Ashes to Ashes and Dust to Dust: Why Lutherans Receive Ashes on Ash Wednesday

Many non-Lutherans wonder why their Lutheran friends or family members wear ashes on their forehead at the beginning of Lent. Are they showing off? Are they trying to stand out? Is it some weird secret church ritual? What does it mean? Should I get them too?

There are three reasons why Lutherans go to church to receive ashes on Ash Wednesday. First, the ashes remind people of their sinfulness. Second, the ashes remind people of their mortality. Third, the ashes remind people that they have been redeemed. Let’s unpack this a bit.

Since ancient times, God’s people have used ashes as a sign of humble repentance (e.g. Jonah 3:5-9; Job 42:6; Daniel 9:3: Matthew 11:21; Luke 10:13). This tradition was carried on by the early church and remains an important tradition today. When one willingly goes up to a pastor and receives ashes on his/her forehead, they are admitting that they are sinners in desperate need of salvation. They are admitting that they have sinned not only against their neighbors, but against God Himself. The ashes demonstrate that without God, all people are spiritually dead. The ashes remind the wearer of their need to repent and confess in order to be turned back to God. The ashes demonstrate our pleading that the Lord would purify us. The ashes serve as a tangible and visible sign of our failure to love God as much as He loves us.

The receiving of ashes on Ash Wednesday also remind people of their mortality, which is the direct result of God’s condemnation of our sin. God said to Adam, “You are dust and to dust you shall return” (Genesis 3:19). Ashes serve as a solemn reminder that the price of sin is death. Man cannot escape death. Often, people today feel as if they are invincible. It’s easy to feel like we’re at the top of the world, capable of doing anything that we desire. We keep ourselves busy doing “good” things, but fail to recognize that in reality we are dead men walking. People don’t like to think about death. Our culture has seemingly sterilized death. We make every attempt to avoid death. Death is uncomfortable. And, that’s why ashes are so important. They are the physical reminder that God created man from the dust of the earth and one day all men will return to the dust of the earth. Ashes to ashes and dust to dust. The ashes force us to remember that we are merely mortal and that God alone is sovereign and reigns for all eternity.

Ashes also tell us the good news of the Gospel! You see, ashes aren’t just smeared randomly or haphazardly across people’s foreheads. The ashes are given in the shape of the cross. In receiving the ashes, we remember that our Lord Jesus took on the fullness of our humanity. He who was sinless became our sin. Jesus the Christ was crucified on a cross. He was crucified for you. He descended into hell where he endured the fullness of the wrath of God on your behalf. Then Jesus conquered death through His resurrection. He was resurrected for you. In doing so, He has taken the ashes of our past and created in us new life, allowing us to live forever in the holy presence of God! He has redeemed His children, making us clean and new. Through the cross of Christ, the power of death has been destroyed. Through the cross there is life. The cross-shaped ashes on our foreheads proclaim the good news that sin and death have been conquered through the cross of Christ.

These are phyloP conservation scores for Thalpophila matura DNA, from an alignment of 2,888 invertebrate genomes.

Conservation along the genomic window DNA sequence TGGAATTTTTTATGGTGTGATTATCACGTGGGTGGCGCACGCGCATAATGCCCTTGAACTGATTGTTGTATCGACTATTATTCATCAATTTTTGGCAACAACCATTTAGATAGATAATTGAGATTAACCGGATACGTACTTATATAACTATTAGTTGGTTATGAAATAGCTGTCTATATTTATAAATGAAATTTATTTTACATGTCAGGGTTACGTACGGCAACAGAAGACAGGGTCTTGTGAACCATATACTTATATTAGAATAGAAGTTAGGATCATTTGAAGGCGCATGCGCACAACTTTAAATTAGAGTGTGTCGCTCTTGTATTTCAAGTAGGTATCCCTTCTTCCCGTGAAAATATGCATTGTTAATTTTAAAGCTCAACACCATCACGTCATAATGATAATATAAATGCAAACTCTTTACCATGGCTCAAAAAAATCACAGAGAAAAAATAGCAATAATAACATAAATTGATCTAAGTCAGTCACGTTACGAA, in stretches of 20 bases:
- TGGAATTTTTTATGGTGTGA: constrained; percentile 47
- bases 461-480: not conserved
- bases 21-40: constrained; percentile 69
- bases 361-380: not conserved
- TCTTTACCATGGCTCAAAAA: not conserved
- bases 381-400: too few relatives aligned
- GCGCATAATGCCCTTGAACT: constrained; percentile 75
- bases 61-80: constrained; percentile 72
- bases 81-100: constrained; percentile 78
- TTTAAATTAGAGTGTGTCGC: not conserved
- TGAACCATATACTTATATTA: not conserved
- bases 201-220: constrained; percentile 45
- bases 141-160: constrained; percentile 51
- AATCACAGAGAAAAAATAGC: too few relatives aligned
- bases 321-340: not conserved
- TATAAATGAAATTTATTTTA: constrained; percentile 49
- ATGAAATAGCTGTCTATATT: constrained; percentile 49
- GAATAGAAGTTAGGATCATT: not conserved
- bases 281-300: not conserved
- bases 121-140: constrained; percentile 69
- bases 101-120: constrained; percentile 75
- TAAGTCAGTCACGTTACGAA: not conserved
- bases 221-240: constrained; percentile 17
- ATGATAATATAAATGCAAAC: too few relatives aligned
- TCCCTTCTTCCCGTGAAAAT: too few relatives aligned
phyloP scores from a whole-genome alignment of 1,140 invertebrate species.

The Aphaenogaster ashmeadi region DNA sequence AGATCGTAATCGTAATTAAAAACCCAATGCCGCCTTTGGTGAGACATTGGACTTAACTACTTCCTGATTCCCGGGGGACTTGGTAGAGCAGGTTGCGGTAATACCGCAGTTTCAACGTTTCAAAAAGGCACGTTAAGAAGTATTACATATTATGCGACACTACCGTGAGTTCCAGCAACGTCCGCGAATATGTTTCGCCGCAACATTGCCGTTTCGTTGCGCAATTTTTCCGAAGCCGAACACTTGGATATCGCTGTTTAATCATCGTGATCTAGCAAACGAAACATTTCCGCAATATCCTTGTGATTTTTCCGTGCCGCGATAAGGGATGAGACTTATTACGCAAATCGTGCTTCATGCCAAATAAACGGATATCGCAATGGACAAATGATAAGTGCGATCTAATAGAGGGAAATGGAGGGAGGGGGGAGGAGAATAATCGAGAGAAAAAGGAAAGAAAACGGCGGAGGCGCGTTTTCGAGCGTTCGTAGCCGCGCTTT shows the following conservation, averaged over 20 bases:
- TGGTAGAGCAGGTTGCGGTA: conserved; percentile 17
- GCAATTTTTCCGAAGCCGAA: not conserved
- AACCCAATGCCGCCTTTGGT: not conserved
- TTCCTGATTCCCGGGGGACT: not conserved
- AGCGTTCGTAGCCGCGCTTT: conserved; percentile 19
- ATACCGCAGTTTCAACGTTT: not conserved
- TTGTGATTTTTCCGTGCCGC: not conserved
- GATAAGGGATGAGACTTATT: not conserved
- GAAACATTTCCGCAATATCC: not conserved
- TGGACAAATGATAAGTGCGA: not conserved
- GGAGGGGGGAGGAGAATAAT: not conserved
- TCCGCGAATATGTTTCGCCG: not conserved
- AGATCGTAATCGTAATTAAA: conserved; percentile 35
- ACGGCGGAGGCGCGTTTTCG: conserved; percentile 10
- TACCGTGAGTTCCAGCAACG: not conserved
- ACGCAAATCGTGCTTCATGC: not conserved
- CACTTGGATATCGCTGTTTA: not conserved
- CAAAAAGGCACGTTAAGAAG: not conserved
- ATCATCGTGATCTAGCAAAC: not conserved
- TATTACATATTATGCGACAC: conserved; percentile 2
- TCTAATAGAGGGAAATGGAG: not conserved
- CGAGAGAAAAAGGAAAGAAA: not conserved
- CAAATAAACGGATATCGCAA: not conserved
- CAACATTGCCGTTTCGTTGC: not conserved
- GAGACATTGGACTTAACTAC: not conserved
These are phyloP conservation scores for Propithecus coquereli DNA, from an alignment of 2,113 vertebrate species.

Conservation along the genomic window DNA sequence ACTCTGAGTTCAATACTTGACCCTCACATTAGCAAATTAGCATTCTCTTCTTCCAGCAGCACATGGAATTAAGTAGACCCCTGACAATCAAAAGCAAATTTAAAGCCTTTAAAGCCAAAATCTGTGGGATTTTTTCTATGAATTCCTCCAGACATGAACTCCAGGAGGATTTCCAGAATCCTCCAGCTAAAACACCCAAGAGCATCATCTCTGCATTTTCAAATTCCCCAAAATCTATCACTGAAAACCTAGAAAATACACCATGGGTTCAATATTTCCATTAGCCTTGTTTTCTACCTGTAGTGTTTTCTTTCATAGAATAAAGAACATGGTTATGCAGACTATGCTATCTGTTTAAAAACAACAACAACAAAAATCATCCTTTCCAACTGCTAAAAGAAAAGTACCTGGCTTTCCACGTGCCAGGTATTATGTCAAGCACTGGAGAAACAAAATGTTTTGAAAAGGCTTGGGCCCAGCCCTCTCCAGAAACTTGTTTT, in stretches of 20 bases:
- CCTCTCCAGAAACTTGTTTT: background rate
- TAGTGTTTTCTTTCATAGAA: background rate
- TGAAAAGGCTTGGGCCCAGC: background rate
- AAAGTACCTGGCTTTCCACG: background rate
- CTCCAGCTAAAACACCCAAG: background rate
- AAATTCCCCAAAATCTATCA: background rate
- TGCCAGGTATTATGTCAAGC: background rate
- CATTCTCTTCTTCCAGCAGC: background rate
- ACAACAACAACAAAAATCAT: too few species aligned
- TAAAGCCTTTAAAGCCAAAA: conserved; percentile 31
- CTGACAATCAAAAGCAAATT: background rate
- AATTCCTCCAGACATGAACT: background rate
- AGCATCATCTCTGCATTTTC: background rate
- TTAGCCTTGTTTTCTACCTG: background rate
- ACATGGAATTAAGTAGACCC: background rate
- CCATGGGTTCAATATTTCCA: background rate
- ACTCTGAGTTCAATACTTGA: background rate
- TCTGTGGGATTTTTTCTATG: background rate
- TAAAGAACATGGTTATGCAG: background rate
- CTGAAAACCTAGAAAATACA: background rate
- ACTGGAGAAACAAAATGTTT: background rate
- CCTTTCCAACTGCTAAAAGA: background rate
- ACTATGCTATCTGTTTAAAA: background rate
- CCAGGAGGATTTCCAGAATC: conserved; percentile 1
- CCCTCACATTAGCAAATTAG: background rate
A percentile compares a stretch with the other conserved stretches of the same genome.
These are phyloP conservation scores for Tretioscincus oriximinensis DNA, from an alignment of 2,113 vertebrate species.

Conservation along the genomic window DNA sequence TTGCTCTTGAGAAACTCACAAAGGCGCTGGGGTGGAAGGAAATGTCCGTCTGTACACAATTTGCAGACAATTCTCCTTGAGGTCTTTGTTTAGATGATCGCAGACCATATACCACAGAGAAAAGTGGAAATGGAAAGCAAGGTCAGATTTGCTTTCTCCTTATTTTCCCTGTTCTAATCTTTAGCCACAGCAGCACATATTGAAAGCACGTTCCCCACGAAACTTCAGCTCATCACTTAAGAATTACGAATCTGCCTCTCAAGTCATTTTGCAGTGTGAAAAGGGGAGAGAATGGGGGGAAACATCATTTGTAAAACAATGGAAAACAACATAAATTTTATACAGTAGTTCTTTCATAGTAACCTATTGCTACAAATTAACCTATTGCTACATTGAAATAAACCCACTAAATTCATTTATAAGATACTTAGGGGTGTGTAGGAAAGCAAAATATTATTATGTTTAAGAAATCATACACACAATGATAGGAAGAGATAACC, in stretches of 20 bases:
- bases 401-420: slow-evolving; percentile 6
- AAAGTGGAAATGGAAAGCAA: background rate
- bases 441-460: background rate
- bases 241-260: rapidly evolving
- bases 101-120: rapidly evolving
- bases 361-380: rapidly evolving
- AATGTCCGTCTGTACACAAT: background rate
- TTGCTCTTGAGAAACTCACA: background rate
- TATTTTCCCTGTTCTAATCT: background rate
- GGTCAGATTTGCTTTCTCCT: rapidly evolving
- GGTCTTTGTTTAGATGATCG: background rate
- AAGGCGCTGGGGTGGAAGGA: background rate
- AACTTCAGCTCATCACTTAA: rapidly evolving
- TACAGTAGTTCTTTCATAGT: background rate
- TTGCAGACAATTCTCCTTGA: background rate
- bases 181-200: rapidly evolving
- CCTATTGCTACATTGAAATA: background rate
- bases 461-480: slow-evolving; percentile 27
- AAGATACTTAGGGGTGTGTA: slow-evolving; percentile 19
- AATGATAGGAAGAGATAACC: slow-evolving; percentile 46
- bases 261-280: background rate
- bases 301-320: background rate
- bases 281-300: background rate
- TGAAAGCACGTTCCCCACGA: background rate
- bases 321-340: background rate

In many Lutheran Ash Wednesday services, the Lord’s Supper immediately follows the receiving of ashes. We, who were once dead in our sins, we who deserve to die, come to the Lord’s Table literally wearing the cross of Christ. Here, at the Lord’s table, those who have humbled themselves before the Lord, who have admitted their sin, who know they deserve death, are instead given the new life that is only found through the body and blood of our loving Lord Jesus. Here, at the Lord’s table, those marked with the cross of Christ are raised up, strengthened through God’s mercy, love, and grace, and sent forth into the world to proclaim the good news!

This year, Ash Wednesday is on March 6th. You are encouraged to find a local Lutheran church so that you, too, can join in this special occasion in which we humbly come before the Lord, repent of our sinful ways and receive the free gift of our Lord Jesus Christ. Interestingly, the ashes Lutherans receive are traditionally made out of the palm branches used previously on Palm Sunday, a day when people rejoiced and praised Jesus only days before they turned on him and yelled “Crucify Him!” (Matthew 27:22; Mark 15:13; Luke 23:21; John 19:6) This serves as a powerful reminder that people are sinful, death is real, but Resurrection Day (Easter) is coming! Come, all are welcome. All are in need of salvation. Let the Lord use the ashes of your past to create in you a clean heart and new life in Him.

39 comments

    1. You may recall that Martin
      Luther was a priest of the Roman Catholic Church before he moved to
      Reform her. He retained many of the Catholic practices. Like you feel this an outstanding explanation of Ashe Wednesday. The Lord be with you sir!
      Amen. Sam Sox, Jr….. a PC….preachers child

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  1. While I do understand the reasonings for using ashes, I still cannot bring myself to do so — for the simple reason that for many years it has been a Roman Catholic custom. I will not say it is wrong — it is a tradition — but not one that I will promote. It would raise more questions than it would benefit, I believe. IMHO.

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    1. Why would you be afraid that it represents the Catholic Church. Martin Luther is the one that broke away from the Catholic Church. I was a Lutheran for many years and I am now a Catholic, praise the Lord the Lutherans still hold to some of the original church.